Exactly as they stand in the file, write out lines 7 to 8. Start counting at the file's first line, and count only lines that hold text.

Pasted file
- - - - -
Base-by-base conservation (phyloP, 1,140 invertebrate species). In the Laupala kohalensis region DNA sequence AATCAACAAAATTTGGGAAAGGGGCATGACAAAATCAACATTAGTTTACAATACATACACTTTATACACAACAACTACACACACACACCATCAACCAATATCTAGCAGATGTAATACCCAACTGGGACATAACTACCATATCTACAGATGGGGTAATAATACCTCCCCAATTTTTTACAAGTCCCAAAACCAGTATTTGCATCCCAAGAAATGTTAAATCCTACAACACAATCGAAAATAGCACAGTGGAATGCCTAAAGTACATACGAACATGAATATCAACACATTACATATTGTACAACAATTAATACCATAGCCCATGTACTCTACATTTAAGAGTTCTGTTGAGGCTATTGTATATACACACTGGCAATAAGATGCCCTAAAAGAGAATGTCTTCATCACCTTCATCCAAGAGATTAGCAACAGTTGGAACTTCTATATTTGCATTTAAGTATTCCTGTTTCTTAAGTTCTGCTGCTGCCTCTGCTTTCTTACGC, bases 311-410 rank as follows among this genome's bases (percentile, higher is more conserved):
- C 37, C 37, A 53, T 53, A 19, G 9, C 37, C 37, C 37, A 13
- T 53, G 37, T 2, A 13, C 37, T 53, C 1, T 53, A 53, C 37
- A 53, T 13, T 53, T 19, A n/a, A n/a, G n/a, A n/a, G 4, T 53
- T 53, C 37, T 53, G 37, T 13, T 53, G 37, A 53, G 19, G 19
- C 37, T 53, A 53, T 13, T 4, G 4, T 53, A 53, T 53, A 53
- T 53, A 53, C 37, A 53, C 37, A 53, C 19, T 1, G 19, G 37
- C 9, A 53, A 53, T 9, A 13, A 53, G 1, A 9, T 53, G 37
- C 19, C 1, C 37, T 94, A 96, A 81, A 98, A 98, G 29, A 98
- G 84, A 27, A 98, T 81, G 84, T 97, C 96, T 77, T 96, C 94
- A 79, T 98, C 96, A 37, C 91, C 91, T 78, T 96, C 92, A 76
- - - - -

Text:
- T 53, A 53, C 37, A 53, C 37, A 53, C 19, T 1, G 19, G 37
- C 9, A 53, A 53, T 9, A 13, A 53, G 1, A 9, T 53, G 37